Before you even ask, this is not about reincarnation? As Christians, we believe that we pass through the earthly life only once.
But Greek, the language of the New Testament does have a variety of ways of talking about life. St. John like to talk about zoe, the new eternal life we receive from Christ. There is also of course the pneuma, the spirit. But today St. Matthew talks about the psuche, which is the root of all of the psych- words in English. The problem is that it doesn't mean what we tend to think. The mind in the Bible is the dianoia, the ability to know something, literally dia-noia, to know through. The psuche refers to the breath, the breath of life. Sometime it is translated life, sometimes soul. The life that God breathed into Adam at creation. Everything that breaths has this, is given this by God.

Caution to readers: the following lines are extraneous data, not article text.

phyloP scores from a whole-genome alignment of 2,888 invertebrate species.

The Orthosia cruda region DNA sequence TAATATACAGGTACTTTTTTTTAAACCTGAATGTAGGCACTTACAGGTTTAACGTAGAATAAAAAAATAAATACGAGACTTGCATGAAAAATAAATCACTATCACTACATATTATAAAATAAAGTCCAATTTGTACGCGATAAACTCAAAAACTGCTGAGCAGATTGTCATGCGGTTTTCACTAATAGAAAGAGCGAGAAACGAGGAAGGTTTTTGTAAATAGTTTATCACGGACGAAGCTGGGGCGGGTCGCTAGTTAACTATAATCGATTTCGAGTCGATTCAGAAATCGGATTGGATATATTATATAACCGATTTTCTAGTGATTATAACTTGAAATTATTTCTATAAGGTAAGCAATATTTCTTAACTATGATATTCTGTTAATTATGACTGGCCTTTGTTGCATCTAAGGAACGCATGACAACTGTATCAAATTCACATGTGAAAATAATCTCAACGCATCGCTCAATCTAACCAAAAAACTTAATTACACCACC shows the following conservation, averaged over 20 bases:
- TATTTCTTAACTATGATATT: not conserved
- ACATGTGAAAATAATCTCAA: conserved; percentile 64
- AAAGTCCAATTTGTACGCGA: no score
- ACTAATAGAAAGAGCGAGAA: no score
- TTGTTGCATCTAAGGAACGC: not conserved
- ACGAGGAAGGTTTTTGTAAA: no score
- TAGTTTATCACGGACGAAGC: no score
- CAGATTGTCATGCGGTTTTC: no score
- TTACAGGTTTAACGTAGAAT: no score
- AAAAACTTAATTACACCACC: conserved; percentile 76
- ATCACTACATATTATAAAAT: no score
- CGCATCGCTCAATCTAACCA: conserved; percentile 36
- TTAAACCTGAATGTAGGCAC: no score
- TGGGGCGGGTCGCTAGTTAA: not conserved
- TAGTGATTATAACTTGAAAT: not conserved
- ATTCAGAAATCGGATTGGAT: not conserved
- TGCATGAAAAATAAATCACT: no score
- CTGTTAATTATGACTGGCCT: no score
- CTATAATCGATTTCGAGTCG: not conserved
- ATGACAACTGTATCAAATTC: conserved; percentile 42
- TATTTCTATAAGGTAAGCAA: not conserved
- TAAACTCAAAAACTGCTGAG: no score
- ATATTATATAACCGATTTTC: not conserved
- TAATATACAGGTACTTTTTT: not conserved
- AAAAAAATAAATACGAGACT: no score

When Jesus gives the great commandment in Matthew's gospel we are told to love God with all our kardia (heart), with all our psuche and all our dianoia. Why all these Greek words because we need them to understand what happens at baptism?
When we are created we are created with psuche and dianoia, we are living beings. When we are reborn in baptism we are filled with the Pneuma, and and now have a whole new kind of life, Zoe.
Those who are baptized are not as some would have you think "rational animals", we are something more. Our natural life is not replaced. As St. Thomas would tell us, Grace builds on nature. We have both kinds of life still operating in us.
In today's gospel we hear
For whoever wishes to save his life (psuche) will lose it, but whoever loses his life for my sake will find it.
The great paradox of the Gospel, is that even when it comes to the life God gave us that the moment of conception, we only truly find it when we are willing to let go of it for the sake of the kingdom. Thne we have it all, life to the full.
Today we should be mindful of both lives that we have and nourish them both. As we walk through today, let us pay attention to the operation of all of the parts within us.